Monday, January 16, 2012

Picturebook vs. Art Book

Cover of Jane Eyre by New York: Random House

I originally  looked through all the art books looking for a book layout that I liked, but in the end, decided on a classic, Jane Eyre, to serve as my book layout inspiration. I can use this book as an example of how images are used in books because it has beautiful illustrated pictures interspersed throughout.The front and back covers of the book are entirely taken up by a drawing. There is no title on the front cover of the book, which adds an element of mystery to it. The title is found only on the spine, and it is in a simple font with elegant embellishments surrounding it. The title page is my favorite page of the book because of the way it combines text and image. There is a drawing of a tree with a man on a horse underneath it and the title of the book with the author is placed right in the middle of this drawing. When images are used throughout the book, they take up the entire page, and there is only one image per page. The text on the page is divided into two sections, a left hand and a right hand section. At the top of the pages there is elegant text with the title of the book.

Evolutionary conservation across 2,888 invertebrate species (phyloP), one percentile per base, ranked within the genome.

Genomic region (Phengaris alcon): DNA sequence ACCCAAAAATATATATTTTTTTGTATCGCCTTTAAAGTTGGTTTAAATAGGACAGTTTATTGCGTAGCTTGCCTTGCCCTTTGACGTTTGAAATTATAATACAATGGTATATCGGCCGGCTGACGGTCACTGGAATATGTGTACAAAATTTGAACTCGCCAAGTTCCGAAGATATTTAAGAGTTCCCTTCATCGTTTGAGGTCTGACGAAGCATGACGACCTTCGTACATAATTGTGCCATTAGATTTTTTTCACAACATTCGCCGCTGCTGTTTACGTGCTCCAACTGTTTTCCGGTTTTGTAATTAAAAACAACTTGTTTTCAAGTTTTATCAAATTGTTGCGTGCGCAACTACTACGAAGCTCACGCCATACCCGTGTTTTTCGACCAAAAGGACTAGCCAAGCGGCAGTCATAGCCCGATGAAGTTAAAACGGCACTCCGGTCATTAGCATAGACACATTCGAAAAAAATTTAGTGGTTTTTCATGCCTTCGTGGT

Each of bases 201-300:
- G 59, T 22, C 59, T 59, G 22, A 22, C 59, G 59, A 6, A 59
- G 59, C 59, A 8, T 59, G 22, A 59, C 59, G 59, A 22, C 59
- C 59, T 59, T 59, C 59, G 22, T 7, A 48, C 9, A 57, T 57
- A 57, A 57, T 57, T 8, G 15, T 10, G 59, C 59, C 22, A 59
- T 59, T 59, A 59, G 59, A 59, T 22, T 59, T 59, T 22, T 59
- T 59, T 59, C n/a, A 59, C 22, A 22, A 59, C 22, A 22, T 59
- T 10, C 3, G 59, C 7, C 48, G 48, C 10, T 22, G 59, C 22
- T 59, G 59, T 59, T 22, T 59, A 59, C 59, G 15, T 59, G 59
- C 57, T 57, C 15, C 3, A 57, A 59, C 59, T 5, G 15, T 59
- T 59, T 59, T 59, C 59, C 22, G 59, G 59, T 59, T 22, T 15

Even though this is not an art book, it is very artfully made, and the integration of text with images are what I will mimick with my book layout.

1 comment:

  1. The 1943 book spine credited the artwork by Fritz Eichenberg so image/text was important. We note that the contemporary version of the book features a color photograph on the cover, which would have been "new media" at the time the book was originally published in 1847! We noticed that the publisher changed the graphics quite a few times over the years! The library has a 1922 version with 12 color illustrations! Wonder what that's like! Reviving or referencing the old fonts and layouts help critique the food desert in a way thinking about to a time when there were corner stores and markets in neighborhoods throughout Appleton. BTW: There's a book of tintypes at the library by Jayne Hinds Bidaut that harkens to that sort of 19th century graphic treatment. You may want to check it out...

    ReplyDelete